An action for post-conviction relief is not an appeal from an underlying conviction and sentence, but is instead a collateral attack on a judgment. ( People v. Caballero (1989), 126 Ill. 2d 248, 258, 128 Ill. Dec. 1, 533 N.E.2d 1089.) Accordingly, determinations of the reviewing court on the direct appeal are res judicata as to issues actually decided, and issues that could have been presented on direct appeal but were not are deemed waived. People v. Collins (1992), 153 Ill. 2d 130, 135, 180 Ill. Dec. 60, 606 N.E.2d 1137; People v. Franzen (1993), 251 Ill. App. 3d 813, 819, 190 Ill. Dec. 847, 622 N.E.2d 877.
It has been recognized, however, that "in a proper case, where fundamental fairness so requires, strict application of the doctrine of res judicata may be relaxed." ( People v. Neal (1990), 142 Ill. 2d 140, 146, 154 Ill. Dec. 587, 568 N.E.2d 808.) This "fundamental fairness" exception has been applied most typically where the right relied upon in the post-conviction proceedings has been recognized for the first time after the direct appeal. (See People v. Ikerd (1970), 47 Ill. 2d 211, 212, 265 N.E.2d 120; People v. Mitchell (1991), 221 Ill. App. 3d 979, 985-86, 164 Ill. Dec. 249, 582 N.E.2d 1193; People v. Cowherd (1983), 114 Ill. App. 3d 894, 898, 70 Ill. Dec. 460, 449 N.E.2d 589.) Defendant claims, however, that this exception to the res judicata doctrine also applies when the post-conviction petitioner demonstrates that the reviewing court misapplied the law when it made its rulings in the direct appeal.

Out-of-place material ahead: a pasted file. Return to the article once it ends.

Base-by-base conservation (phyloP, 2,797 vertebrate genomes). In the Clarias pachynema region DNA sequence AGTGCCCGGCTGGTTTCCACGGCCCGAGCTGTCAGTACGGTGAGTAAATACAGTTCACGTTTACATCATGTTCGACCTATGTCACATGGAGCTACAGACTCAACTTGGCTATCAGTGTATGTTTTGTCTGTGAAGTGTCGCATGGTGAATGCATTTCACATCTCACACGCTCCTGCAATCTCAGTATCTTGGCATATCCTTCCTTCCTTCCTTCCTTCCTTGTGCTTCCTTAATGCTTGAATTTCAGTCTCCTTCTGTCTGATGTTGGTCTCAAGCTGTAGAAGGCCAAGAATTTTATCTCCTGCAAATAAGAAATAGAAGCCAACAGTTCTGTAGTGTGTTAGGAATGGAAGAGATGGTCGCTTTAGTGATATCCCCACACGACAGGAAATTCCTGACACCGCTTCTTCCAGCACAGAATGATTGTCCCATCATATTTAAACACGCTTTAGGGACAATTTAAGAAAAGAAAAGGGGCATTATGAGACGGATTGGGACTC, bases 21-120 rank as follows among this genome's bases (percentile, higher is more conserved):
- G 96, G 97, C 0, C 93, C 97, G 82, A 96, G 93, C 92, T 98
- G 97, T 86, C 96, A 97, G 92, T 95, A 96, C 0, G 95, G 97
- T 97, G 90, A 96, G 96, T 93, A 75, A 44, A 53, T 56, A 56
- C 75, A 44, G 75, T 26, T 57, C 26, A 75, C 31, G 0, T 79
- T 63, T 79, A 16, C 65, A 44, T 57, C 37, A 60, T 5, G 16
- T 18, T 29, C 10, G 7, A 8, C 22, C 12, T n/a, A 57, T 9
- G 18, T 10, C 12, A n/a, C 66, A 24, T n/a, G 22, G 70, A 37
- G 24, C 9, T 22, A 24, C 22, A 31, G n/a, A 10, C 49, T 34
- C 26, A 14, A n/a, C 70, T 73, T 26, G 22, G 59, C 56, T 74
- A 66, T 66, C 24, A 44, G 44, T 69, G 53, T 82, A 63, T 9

Defendant cites People v. Strader (1967), 38 Ill. 2d 93, 230 N.E.2d 569, in support of his contention. In Strader, the defendant's post-conviction petition alleged that his constitutional rights were violated at trial in two respects. First, he asserted that the court refused to conduct a hearing to determine whether his confession was voluntary. Second, he was convicted on the basis of a coerced confession. The trial court granted the State's motion to dismiss the petition, because our supreme court had rejected that same contention in the direct appeal.
Defendant correctly notes that the Strader court found that it had incorrectly held on the direct appeal that the defendant was not prejudiced by the admission of the confession on the ground that the other evidence of guilt was independently sufficient to prove guilt beyond a reasonable doubt. (See Strader, 38 Ill. 2d at 97.) Regardless, Strader does not stand for the proposition that a post-conviction petitioner may sidestep the application ...